Currency Museum of the Bank of Canada

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234 Wellington Street
Ottawa, Ontario
Canada K1A 0G9
Tel: +1 (613) 782-8914

Canada’s National Currency Collection, with over 100,000 artifacts, is the largest and most complete collection of Canadian banknotes, coins, and money-related artifacts in the world. The Currency Museum of the Bank of Canada, the nation’s central bank, exhibits the National Currency Collection, and the collection supports the Museum’s mission to preserve Canada’s numismatic heritage.

Is this Money?

Once inside, visitors begin exploring with bilingual text (French and English) the Museum’s many areas, first with commodities once used as money. Some of the many strange items people used as money in different parts of the globe include: the huge Yap stone in the lobby, Liberian kissi pennies (flattened iron rods), Mexican cocoa beans, and Siberian tea blocks.

History of World Money

The evolution of monetary systems, supplemented with examples of coins and paper money, begins with the ancient Chinese who developed a system of coinage using cast bronze spade and knife money. Round and punch-marked coins from China and India are shown that preceded the first Western coins from Lydia.

Specimens are then shown for the empires that followed: Persian, Greece, Republic and Imperial Rome, Byzantine, Sassasians, Islamic (Umayyads, Abbasids), the Carolingians, highlighted by Charlemagne’s £.D.s system, and the Vikings.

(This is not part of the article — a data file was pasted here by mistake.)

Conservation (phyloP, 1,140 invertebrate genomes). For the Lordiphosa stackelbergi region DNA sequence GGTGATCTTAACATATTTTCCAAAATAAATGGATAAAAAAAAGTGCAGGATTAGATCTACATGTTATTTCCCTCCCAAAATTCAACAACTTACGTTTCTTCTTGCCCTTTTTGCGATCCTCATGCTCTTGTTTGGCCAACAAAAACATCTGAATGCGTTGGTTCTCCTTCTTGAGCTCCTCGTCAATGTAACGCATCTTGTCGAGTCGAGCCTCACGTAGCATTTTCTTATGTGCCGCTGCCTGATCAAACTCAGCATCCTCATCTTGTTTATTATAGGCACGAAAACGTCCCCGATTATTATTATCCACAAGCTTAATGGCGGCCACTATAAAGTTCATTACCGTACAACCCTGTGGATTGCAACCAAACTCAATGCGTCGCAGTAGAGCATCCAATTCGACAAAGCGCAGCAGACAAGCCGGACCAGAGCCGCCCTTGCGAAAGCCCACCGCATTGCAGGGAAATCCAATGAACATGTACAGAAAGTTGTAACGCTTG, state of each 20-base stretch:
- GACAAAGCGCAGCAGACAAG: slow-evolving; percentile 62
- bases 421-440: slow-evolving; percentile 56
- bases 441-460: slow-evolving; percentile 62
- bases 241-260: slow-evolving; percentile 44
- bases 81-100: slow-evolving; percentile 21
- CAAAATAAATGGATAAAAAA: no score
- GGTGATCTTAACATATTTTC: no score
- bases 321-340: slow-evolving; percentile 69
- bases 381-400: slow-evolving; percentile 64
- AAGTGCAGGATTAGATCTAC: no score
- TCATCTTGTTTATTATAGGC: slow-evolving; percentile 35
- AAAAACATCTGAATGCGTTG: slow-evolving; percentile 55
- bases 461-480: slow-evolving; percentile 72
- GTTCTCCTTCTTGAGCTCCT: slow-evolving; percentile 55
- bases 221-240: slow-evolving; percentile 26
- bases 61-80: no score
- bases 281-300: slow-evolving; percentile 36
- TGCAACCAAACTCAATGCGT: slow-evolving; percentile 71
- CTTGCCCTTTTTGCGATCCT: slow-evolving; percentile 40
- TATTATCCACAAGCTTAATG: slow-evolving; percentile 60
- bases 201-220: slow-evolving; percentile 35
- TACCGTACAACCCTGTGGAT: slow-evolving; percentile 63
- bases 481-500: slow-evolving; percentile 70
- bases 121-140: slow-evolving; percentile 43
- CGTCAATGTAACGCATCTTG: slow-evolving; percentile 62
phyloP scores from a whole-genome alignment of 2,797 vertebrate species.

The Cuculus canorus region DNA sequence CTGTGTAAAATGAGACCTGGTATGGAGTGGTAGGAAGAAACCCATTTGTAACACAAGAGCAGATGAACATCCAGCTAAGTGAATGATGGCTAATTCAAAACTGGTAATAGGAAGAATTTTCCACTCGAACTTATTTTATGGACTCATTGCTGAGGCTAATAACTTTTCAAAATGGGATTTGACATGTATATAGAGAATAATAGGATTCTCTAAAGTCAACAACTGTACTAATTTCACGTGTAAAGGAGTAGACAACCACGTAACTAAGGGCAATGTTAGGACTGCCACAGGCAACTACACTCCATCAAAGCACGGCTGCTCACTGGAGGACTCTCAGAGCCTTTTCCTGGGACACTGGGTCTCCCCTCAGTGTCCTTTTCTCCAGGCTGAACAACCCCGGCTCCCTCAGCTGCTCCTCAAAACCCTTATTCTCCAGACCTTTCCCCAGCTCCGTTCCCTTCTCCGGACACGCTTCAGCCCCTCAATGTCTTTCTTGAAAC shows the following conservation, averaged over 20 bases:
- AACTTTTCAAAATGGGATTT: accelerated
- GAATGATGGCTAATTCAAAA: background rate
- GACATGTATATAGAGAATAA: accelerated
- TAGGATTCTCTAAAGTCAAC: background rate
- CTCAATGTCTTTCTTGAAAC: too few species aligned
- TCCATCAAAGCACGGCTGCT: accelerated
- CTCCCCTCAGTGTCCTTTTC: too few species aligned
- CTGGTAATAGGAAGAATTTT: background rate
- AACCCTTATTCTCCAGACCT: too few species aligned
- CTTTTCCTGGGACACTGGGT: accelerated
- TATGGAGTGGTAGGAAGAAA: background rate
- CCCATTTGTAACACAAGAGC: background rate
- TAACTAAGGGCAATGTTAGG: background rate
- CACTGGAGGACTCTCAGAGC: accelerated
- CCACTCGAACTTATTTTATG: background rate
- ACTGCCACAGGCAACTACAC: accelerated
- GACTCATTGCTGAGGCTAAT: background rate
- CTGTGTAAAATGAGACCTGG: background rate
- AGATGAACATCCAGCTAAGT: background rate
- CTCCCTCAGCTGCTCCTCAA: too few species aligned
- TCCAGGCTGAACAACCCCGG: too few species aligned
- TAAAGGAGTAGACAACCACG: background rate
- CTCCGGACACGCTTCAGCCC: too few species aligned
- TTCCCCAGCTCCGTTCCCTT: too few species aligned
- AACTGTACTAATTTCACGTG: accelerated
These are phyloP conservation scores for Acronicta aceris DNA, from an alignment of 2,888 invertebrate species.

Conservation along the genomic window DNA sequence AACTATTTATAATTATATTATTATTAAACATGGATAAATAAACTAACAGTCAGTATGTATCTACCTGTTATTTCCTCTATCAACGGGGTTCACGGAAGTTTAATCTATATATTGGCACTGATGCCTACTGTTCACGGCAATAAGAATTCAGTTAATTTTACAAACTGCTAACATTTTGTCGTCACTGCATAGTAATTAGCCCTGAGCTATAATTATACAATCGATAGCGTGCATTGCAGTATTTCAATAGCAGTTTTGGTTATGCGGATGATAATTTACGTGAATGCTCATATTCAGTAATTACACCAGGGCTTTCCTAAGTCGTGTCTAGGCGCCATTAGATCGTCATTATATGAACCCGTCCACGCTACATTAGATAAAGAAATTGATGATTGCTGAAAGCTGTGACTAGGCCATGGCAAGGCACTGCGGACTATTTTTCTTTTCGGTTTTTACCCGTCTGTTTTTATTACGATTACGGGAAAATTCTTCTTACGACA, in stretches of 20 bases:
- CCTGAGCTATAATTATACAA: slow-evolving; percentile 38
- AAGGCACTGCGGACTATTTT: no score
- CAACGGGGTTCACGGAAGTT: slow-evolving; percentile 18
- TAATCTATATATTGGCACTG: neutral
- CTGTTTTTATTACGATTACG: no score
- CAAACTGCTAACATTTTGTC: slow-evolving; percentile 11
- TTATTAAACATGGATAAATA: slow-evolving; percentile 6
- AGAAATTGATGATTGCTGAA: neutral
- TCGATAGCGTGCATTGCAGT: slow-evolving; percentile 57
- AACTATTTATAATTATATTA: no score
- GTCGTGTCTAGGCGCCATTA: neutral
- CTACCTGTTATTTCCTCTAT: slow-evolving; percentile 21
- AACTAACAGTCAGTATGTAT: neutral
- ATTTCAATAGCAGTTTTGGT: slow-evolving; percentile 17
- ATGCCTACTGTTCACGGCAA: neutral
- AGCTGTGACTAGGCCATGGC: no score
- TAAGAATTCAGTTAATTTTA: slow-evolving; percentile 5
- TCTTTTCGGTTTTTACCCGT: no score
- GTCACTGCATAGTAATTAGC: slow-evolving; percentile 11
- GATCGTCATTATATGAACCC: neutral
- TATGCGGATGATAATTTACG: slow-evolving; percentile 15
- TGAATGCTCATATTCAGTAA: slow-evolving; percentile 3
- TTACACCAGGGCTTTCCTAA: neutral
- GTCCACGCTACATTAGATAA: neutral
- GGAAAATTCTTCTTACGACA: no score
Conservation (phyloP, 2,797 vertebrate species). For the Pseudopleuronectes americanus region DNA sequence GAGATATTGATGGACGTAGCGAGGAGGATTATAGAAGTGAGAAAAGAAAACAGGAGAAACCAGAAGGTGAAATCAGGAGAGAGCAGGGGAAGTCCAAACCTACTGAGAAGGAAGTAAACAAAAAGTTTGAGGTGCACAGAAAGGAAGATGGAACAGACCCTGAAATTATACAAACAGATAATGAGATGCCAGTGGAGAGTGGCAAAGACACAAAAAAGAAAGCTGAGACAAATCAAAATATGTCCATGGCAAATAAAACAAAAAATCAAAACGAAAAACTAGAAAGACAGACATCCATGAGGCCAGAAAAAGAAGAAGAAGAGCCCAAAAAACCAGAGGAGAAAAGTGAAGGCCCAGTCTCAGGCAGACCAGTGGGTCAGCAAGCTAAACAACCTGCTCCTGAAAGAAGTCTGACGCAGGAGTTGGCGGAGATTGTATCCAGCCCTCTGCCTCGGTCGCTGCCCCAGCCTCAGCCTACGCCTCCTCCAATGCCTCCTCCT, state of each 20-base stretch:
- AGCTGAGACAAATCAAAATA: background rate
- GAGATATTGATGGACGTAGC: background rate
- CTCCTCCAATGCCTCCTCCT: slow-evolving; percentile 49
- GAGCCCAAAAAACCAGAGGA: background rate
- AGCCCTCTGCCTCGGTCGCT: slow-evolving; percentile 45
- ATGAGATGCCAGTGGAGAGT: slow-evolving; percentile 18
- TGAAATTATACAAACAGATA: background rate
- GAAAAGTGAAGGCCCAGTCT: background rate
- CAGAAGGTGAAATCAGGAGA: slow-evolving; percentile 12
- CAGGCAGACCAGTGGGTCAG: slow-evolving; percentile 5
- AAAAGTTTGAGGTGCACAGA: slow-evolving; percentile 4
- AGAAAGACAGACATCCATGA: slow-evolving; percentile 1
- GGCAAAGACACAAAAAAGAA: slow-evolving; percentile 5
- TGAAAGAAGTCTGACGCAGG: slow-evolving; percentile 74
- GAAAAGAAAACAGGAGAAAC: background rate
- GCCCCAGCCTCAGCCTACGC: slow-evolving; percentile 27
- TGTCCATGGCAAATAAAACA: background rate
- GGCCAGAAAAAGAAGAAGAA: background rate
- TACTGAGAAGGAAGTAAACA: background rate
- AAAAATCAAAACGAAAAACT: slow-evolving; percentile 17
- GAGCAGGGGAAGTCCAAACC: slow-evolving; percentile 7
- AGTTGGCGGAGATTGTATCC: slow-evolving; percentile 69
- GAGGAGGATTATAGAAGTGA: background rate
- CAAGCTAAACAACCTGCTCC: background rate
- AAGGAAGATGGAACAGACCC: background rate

Examples of coins from the many medieval European states, starting with the florin from Florence-the first important gold coin in 1252 to appear in Western Europe in centuries are displayed. This was followed by the Venetian ducat which was important for European trade up to the end of 14th century.

Informational Panels

Several panels are quite informative-three of which are about the dollar: “Origin of the Dollar,” from the Joachimsthaler in Bohemia; “The Spanish-American Dollar,” the silver 8 reales; and “The Beginnings of the Decimal Dollar.”

Another panel is about inflation, showing the high denomination banknotes of Russia, Greece, Germany, and Hungary.

History of Canadian Money

Being Canada’s premier collection, one should not miss this area detailing the evolution of Canada’s money and banking. Before coins, examples of shells, wampum, woolen blankets from Hudson’s Bay and other trading companies, and beaver pelts from the West Coast and Plains tribes used as money are exhibited.

Until the 1850s, the pre-Confederation provinces did not have their own coinage, and accepted a variety of foreign coins: U.S., French, British, and Spanish. One of the most famous was the Prince Edward Island silver “holey” dollar. In 1813 due to a shortage of money, Spanish dollars, i.e., silver 8-reales coins, were center-hole punched and made equal to 5 shillings. The center plug was made equal to 1 shilling.

A very comprehensive collection of Canadian banknotes is shown, which ranges from fractionals to the rarely seen $50,000 “bank legal” that were issued between 1918 and 1935.

The Collector’s Corner

This area offers visitors a unique experience. It’s like visiting a bank vault where there are specimens from the National Currency Collection arranged in four different sections: Canadian banknotes, foreign banknotes, Canadian coins and tokens, and foreign coins.

This text was written by Howard M. Berlin and first published in his book Numismatourist in 2014.

You can order his numismatic guidebook at Amazon.

Howard M. Berlin has his own website.


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